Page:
Drawing in React Native with React Native SVG: Tutorial for Beginners (Part 2 - Adjustable Shapes)

Before starting, do not forget to watch Part 1 for more context.

We demonstrated in Part 1 how to draw free-form on a canvas using react-native-svg. This was useful for allowing the user to draw freely in your React native applications, which could have many use cases. We extend that material in this tutorial by showing how to add an adjustable shape on the screen. In this case, we use a four-cornered shape (polygon) that the user can adjust to their liking. In reality, this can extend to any type of shape you like with some adjusted code. This code and explanation should give you the means to do that easily!

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The example will look as follows when you finish, with the four corners being adjustable with user touch:

Code

import React, { useState } from 'react';
import { View, StyleSheet, Dimensions, TouchableOpacity, Text } from 'react-native';
import { Svg, Path, Circle } from 'react-native-svg';

const { height, width } = Dimensions.get('window');

export default () => {
  const windowWidth = Dimensions.get('window').width;
  const [polygonVertices, setPolygonVertices] = useState([
    { x: windowWidth / 4, y: windowWidth / 4 },
    { x: windowWidth * 3 / 4, y: windowWidth / 4 },
    { x: windowWidth * 3 / 4, y: windowWidth * 3 / 4 },
    { x: windowWidth / 4, y: windowWidth * 3 / 4 },
  ]);
  const [draggedVertexIndex, setDraggedVertexIndex] = useState(null);

  const polygonPath = polygonVertices
    .map((vertex) => `${vertex.x},${vertex.y}`)
    .join(' ');
 
  const getActiveVertex = (x, y) => {
    const threshold = 20; 
    for (let i = 0; i < polygonVertices.length; i++) {
      const vertex = polygonVertices[i];
      const distance = Math.sqrt((x - vertex.x) ** 2 + (y - vertex.y) ** 2);
      if (distance <= threshold) {
        return i;
      }
    }
    return null;
  };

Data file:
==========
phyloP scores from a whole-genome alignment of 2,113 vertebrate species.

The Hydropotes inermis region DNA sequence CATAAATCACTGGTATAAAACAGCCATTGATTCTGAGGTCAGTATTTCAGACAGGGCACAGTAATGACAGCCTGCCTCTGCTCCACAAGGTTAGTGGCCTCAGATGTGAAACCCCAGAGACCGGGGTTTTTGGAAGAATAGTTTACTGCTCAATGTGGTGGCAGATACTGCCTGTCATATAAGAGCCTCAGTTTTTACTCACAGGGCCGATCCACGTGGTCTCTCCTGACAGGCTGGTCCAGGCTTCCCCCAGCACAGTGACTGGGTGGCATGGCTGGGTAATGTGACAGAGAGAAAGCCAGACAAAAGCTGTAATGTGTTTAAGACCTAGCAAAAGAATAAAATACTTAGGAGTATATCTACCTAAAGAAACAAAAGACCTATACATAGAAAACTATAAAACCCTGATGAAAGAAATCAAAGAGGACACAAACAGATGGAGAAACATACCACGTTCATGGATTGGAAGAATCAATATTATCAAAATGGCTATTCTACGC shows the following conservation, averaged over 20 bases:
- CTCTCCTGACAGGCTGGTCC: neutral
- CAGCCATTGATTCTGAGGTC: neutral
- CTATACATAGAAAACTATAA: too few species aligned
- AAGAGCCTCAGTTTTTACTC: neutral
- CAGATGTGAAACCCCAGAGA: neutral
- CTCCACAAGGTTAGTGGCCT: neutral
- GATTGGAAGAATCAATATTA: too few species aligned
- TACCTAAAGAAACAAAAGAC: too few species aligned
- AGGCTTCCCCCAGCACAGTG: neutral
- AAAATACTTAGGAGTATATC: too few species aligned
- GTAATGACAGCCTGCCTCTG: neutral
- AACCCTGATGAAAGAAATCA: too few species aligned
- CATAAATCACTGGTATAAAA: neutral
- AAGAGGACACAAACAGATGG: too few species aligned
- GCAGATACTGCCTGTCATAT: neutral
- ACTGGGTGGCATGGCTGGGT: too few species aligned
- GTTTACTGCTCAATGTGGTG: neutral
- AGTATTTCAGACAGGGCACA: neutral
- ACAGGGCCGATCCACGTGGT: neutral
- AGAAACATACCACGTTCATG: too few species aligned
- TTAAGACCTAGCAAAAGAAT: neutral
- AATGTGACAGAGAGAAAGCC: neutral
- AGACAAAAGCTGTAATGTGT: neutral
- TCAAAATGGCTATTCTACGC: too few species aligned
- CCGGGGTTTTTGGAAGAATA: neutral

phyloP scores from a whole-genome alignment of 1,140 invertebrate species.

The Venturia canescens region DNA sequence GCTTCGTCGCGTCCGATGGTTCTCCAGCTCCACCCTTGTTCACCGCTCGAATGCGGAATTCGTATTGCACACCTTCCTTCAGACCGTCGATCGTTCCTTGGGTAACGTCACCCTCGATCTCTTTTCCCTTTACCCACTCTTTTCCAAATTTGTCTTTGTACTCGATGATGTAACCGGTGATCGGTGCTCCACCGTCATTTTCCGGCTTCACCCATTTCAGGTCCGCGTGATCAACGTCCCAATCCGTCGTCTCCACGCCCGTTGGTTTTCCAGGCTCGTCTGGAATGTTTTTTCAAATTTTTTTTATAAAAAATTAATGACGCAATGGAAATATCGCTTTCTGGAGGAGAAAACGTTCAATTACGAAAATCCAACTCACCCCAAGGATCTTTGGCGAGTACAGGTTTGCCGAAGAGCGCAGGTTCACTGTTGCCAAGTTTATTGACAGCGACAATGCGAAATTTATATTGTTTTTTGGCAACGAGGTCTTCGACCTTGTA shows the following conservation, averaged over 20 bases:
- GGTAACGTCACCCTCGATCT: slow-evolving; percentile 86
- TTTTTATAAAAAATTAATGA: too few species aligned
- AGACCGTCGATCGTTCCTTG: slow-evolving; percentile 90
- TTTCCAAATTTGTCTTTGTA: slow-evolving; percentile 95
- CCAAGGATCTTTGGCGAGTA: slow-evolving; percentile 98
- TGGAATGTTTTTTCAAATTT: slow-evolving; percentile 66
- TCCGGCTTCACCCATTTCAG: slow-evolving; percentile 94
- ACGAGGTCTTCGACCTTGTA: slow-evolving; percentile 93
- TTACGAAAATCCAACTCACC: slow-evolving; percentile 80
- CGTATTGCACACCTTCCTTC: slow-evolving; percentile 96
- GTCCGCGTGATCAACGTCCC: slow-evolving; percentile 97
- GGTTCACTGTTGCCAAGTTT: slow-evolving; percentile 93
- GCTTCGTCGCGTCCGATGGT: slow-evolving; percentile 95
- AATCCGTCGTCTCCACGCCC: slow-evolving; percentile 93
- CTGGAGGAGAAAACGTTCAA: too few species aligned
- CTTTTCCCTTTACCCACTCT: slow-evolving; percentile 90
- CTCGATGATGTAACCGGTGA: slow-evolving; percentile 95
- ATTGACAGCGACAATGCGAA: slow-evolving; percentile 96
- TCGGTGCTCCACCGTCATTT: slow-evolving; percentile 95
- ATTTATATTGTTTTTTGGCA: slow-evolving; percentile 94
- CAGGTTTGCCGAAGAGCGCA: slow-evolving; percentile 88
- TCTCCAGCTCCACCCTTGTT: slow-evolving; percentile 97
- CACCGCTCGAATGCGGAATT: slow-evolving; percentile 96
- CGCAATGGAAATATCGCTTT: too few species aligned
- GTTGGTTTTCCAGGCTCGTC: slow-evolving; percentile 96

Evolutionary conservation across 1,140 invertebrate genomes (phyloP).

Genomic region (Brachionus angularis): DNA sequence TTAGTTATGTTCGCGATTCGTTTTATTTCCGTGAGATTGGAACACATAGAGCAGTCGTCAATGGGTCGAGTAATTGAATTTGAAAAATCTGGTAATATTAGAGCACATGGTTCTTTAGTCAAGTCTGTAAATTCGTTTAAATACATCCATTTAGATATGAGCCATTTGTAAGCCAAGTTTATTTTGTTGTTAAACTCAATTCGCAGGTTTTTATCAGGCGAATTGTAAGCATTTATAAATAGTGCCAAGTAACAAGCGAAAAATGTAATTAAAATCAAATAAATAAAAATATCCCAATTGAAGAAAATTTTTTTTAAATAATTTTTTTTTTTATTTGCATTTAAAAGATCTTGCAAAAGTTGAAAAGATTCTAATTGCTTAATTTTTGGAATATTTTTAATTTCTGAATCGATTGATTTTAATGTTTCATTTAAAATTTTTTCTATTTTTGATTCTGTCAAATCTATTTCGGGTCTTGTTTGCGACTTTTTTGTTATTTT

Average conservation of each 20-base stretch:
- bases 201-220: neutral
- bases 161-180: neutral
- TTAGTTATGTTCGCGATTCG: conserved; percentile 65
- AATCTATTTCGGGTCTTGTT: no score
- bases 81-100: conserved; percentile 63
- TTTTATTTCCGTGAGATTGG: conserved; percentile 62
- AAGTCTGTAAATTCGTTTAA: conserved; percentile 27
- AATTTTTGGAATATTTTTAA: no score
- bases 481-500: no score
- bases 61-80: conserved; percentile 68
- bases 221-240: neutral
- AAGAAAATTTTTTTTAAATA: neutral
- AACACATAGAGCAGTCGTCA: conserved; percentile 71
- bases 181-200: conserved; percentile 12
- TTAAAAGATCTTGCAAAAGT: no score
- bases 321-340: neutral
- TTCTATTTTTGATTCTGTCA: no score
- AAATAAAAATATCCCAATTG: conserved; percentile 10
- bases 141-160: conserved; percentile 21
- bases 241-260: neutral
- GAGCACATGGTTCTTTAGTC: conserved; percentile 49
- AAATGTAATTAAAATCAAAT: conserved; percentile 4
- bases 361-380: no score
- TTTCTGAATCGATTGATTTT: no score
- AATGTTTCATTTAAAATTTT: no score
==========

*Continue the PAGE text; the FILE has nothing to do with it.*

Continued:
const onTouchEndPolygon = () => {
    setDraggedVertexIndex(null);
  };

  const onTouchMovePolygon = (event) => {
    const locationX = event.nativeEvent.locationX;
    const locationY = event.nativeEvent.locationY;
    let activeVertex;
    if (draggedVertexIndex === null) {
      activeVertex = getActiveVertex(locationX, locationY);
      setDraggedVertexIndex(activeVertex);
    }
    const updatedVertices = [...polygonVertices];
    updatedVertices[draggedVertexIndex] = {
      x: event.nativeEvent.locationX,
      y: event.nativeEvent.locationY,
    };
    setPolygonVertices(updatedVertices);
  };

  const handleReset = () => { setPolygonVertices([
    { x: windowWidth / 4, y: windowWidth / 4 },
    { x: windowWidth * 3 / 4, y: windowWidth / 4 },
    { x: windowWidth * 3 / 4, y: windowWidth * 3 / 4 },
    { x: windowWidth / 4, y: windowWidth * 3 / 4 },
  ])}

  return (
    <View style={styles.container}>
      <View style={styles.svgContainer} onTouchMove={onTouchMovePolygon} onTouchEnd={onTouchEndPolygon}>
        <Svg> 
          <Path d={`M${polygonPath}Z`} fill="grey" stroke="grey" strokeWidth={2} />
          {polygonVertices.map((vertex, index) => (
            <Circle
              key={index}
              cx={vertex.x}
              cy={vertex.y}
              r={4}
              fill="black"
            />
          ))}
        </Svg>
      </View>
      <TouchableOpacity style={styles.clearButton} onPress={handleReset}>
        <Text style={styles.clearButtonText}>Reset</Text>
      </TouchableOpacity>
    </View>
  );
};

const styles = StyleSheet.create({
  container: {
    flex: 1,
    justifyContent: 'center',
    alignItems: 'center',
  },
  svgContainer: {
    height: height * 0.7,
    width,
    borderColor: 'black',
    backgroundColor: 'white',
    borderWidth: 1,
  },
  clearButton: {
    marginTop: 10,
    backgroundColor: 'black',
    paddingVertical: 10,
    paddingHorizontal: 20,
    borderRadius: 5,
  },
  clearButtonText: {
    color: 'white',
    fontSize: 16,
    fontWeight: 'bold',
  },
});
  • We use SVG to render a shape filled in with the connection of four vertices.
  • When the user selects a point on the screen we need to determine which vertex to move by using the getActiveVertex function. If the distance is not within a certain threshold we do not select any point.
  • We continue to move this selected vertex upon the touch of the screen
  • Otherwise we release the selection of the vertex

    Conclusion

    We can see with SVG it is straightforward to render points on the screen thanks to their convenient coordinate system! Pretty neat stuff. More details in the Youtube video if I went over this too quickly here. Do not forget to subscribe, thanks!

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